Netflix is a good example of a hybrid recommender system. It makes recommendations by comparing the watching and searching habits of similar users (i.e., collaborative filtering) as well as by offering movies that share characteristics with films that a user has rated highly (content-based filtering).
There are many types of hybrid recommendation engines, but let’s talk about one of them: CBCF (content boosted Collaborative Filtering).
CBCF is a type of hybrid recommendation technique that uses a combination of Content-based filtering and collaborative filtering to boost performance.
Let us take an example of music or video recommendation. When we use content-based recommendations, it recommends very specific music, which might not always be true, and it could be monotonous. Hence taking the user preferences but recommending a diverse set of music has more advantages
Benefits over CBF and CF:
- Reduces sparsity
- Solves cold-start problem
- Solves first rater Problem
- Dependent on the feature of the user and item as well as the latent feature vector of user and item.
How it works:
The main purpose of Content boosted collaborative hybrid filtering is to reduce the sparsity in the user-item sparse matrix. We predict the rating of the item not rated by the user using a content-based predictor.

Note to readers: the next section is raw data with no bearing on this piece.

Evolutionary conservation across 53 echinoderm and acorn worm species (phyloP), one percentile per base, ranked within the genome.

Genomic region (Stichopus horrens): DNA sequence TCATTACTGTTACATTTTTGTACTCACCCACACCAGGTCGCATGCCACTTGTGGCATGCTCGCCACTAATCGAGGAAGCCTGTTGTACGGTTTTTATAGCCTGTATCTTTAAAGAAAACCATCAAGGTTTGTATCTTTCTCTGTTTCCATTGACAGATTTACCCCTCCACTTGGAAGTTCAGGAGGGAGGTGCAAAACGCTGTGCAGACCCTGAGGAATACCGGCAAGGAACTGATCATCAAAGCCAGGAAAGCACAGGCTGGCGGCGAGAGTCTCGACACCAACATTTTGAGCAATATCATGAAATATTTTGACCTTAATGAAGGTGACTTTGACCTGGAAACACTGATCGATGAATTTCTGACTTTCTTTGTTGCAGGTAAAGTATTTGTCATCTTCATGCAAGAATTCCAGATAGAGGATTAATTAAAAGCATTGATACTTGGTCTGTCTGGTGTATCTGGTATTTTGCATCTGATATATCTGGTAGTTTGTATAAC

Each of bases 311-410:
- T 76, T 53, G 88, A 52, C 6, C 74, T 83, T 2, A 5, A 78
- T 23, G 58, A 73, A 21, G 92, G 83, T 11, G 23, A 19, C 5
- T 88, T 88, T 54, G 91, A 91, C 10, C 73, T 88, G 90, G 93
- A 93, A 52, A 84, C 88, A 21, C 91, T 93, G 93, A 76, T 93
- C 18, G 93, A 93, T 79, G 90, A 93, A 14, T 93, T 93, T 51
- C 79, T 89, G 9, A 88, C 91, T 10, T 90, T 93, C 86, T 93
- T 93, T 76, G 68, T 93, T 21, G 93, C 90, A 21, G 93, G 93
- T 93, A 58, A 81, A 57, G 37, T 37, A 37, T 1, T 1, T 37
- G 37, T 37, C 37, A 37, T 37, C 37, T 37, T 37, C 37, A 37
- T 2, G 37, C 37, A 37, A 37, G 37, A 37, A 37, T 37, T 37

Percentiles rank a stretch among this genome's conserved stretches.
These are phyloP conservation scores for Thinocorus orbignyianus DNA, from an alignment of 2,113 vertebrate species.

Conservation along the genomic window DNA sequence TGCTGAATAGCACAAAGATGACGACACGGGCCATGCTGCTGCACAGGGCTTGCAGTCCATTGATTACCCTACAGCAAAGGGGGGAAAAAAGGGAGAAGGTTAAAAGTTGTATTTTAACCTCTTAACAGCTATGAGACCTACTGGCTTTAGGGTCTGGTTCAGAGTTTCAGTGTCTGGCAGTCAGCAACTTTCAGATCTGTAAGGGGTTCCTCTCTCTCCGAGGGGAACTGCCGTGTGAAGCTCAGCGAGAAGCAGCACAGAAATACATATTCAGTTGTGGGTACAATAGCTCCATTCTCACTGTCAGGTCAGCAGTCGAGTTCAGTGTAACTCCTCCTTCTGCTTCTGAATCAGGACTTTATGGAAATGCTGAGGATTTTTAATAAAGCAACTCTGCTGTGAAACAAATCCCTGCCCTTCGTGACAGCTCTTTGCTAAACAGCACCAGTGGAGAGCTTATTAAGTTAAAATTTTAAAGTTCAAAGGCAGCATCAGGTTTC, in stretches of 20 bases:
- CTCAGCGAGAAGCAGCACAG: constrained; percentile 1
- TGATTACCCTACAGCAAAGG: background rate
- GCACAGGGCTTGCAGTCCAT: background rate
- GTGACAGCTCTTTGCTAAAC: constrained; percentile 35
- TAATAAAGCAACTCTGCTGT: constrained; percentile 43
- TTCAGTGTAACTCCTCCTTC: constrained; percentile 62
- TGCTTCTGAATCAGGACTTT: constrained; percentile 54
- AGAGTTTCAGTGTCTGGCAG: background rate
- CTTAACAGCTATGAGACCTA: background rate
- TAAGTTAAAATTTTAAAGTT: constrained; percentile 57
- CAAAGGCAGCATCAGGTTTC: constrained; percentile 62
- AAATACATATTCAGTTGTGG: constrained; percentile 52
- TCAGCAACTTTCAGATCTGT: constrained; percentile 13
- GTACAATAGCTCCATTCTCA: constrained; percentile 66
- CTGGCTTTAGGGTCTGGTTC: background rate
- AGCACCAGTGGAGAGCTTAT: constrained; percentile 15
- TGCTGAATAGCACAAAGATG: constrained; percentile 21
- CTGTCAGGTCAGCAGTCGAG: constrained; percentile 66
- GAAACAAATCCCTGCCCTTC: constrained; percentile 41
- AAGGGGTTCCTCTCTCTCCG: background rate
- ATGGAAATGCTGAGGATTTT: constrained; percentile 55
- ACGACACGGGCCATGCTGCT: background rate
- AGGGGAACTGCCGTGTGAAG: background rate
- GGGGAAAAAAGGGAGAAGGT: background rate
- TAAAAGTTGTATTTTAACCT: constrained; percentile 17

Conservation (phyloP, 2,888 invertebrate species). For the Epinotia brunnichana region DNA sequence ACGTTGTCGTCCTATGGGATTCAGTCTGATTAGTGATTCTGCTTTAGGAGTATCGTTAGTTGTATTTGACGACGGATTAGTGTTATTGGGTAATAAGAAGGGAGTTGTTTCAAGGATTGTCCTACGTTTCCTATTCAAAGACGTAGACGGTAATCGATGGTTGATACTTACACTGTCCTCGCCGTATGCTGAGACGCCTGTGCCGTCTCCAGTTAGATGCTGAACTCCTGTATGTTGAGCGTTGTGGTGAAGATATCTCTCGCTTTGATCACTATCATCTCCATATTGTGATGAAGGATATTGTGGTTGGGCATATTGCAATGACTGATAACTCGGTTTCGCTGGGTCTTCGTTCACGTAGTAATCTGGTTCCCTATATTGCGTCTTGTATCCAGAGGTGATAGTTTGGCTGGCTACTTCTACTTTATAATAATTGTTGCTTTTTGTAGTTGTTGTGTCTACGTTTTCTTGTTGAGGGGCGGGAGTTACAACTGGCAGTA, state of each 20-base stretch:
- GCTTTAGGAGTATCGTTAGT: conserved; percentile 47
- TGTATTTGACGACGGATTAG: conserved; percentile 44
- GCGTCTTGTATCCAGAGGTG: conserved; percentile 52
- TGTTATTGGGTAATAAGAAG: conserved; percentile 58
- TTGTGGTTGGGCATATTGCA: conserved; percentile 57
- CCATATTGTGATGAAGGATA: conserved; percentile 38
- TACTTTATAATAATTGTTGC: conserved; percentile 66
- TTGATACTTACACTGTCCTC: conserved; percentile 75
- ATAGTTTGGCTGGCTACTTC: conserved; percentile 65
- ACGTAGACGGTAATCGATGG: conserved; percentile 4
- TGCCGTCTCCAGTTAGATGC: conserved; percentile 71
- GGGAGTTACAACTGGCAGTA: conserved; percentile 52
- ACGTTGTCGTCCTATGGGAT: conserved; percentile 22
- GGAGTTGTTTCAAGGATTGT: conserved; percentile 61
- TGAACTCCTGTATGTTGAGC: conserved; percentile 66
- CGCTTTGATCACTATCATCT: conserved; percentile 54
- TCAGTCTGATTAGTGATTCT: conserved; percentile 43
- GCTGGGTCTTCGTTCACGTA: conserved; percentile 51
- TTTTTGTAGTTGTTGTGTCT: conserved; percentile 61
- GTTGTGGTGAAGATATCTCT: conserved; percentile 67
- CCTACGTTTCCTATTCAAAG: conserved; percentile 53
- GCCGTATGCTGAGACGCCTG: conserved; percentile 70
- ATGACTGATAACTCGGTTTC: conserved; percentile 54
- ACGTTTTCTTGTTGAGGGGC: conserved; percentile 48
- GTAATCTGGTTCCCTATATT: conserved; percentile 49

The architecture of the model:
Architecture based on neighborhood/clustering:
We used this architecture and tried to predict the unrated item by the user based on the similar items rated by the user. This architecture tries to figure out a cluster of the most similar items. The user rating on those particular items is averaged to have a prediction.
Architecture Based on Deep Learning Prediction Model:
This architecture takes item profiles into account. Similarly, a user profile is created based on the historical item interaction. Those two profiles are combined into a single feature and the deep learning model is trained. After training the model, the feature is created by combining the item profile not rated by the user with the user profile, hence a prediction is generated which is used to make the sparse matrix dense.
Evaluation and Result:
From our observation, we can say that it reduces sparsity and also decreases the evaluation error.
When sparsity is 99.2785% the average RMSE error tends to be around 1.0682 with a minimum standard deviation.
After filling all the unrated items by the user using a content-based predictor, which makes sparsity 0. The average RMSE tends to be around 0.1099
From our experience, we have concluded that types of recommendation engines are chosen based on usage, preference, and what purpose we are using it for. Selecting the appropriate recommendation system makes a difference.
The content-based recommendations will have advantages on user-specific applications where only user preference matters. Collaborative filtering will have a better hand when there is explicit feedback given. Hybrid recommendation, content boosted collaborative filtering takes the advantages of both content and collaborative filtering, which decreases sparsity and reduces errors.
Find Anish on Linkedin.